2. Q. Are we permitted by God a pope who is shaking up the Church in a way that is leading to a kind of change not imagined nor appreciated by the progressive (heterodox) cardinals? A. Given Papa Francesco's popularity with the self anointed "progressive" crowd, a popularity which is blinding them to the facts, they might be in for a rude awakening. Their fawning over what they imagine to be "their man in Rome" is likely to be turned completely upside-down the closer they pay attention to what he's said about the nature of marriage and human sexuality, for starters. Pope Francis recent comments confirm, yet again, that he is attempting to shift the delivery of the narrative, not the content, by using language that progressives understand (e.g., "spirit of") but redefines the vocabulary merely to draw them closer to the centre Who is Christ. Such an approach carries severe risks, not the least of which is the creation of serious misunderstanding about the nature of doctrine. (Francis' theologically awkward off-the-cuff statements [located at bottom of linked page] have created considerable confusion in the past, confusion that required sustained effort on the part of Vatican media consultants to contextualize Francis' comments.) Unfortunately, too many prelates associated with the Synod think that a change in practice does not affect doctrine, nor are the same capable, it seems, of appreciating distinctions between one kind of discipline (commandment) and another (custom). Some proposed changes hosted by influential cardinals and bishops would deny the doctrine (commandments/teaching) of Christ. That well educated senior clerics have missed the a fundamental relationship between doctrine and discipline, i.e., that one cannot contradict the other, is as shocking as it is angering for those who rightly depend upon the successors of the Apostles to be entirely clear and to speak in continuity with the received teaching of the Church.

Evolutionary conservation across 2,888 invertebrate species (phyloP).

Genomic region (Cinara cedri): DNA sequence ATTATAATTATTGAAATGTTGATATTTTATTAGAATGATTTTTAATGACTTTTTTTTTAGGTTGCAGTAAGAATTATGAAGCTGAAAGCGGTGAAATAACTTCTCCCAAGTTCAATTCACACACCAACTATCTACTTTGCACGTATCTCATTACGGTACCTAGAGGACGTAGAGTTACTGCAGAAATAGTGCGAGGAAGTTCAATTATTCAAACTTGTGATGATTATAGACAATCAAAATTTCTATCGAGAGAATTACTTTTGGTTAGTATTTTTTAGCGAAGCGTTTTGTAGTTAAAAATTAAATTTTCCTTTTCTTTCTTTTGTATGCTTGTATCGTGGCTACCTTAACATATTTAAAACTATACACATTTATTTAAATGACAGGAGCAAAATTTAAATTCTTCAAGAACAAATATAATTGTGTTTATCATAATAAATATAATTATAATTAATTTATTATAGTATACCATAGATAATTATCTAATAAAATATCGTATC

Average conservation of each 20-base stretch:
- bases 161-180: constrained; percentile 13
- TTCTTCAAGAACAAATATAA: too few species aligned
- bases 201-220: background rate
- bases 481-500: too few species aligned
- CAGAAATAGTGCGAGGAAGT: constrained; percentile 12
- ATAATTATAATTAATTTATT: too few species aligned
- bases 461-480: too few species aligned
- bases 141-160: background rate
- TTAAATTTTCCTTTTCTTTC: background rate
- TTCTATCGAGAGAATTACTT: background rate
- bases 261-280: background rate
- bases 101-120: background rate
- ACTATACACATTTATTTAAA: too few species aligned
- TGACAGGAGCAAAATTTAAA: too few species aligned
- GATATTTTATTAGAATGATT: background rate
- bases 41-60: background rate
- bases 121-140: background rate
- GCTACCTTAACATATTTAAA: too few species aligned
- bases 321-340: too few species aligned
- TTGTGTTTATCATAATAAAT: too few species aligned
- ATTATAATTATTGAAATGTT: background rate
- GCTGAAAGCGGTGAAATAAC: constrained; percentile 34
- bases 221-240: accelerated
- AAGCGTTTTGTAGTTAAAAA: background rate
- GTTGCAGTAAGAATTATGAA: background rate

3. Q. By allowing Papa Francesco to be elected to the Office of Peter that has enabled him to set his agenda for the Synod on the Family, is God using him to set a trap for unfaithful prelates to step into? A. It seems so. Heterodox prelates pulled all kinds of (failed) stunts to marginalize opposition to their agenda. By so doing, they have exposed themselves for all to see. To complicate matters further, the proponents of heterodoxy now accuse "conservatives" (i.e., the orthodox) of spreading news that the Holy Father is suffering from a brain tumour [source]. Given that the orthodox have made every attempt to communicate with openness and transparency called for by the Holy Father while others (i.e., the "progressives") in the Synod organizational team and the Vatican media have made attempts to misrepresent the content of discussions and manipulate proceedings, the charge against the faithful bishops rings hollow and is more likely an attempt by someone given to the behaviour of a Danneels or Forte to undermine the authority of the orthodox while bolstering their own fading characters.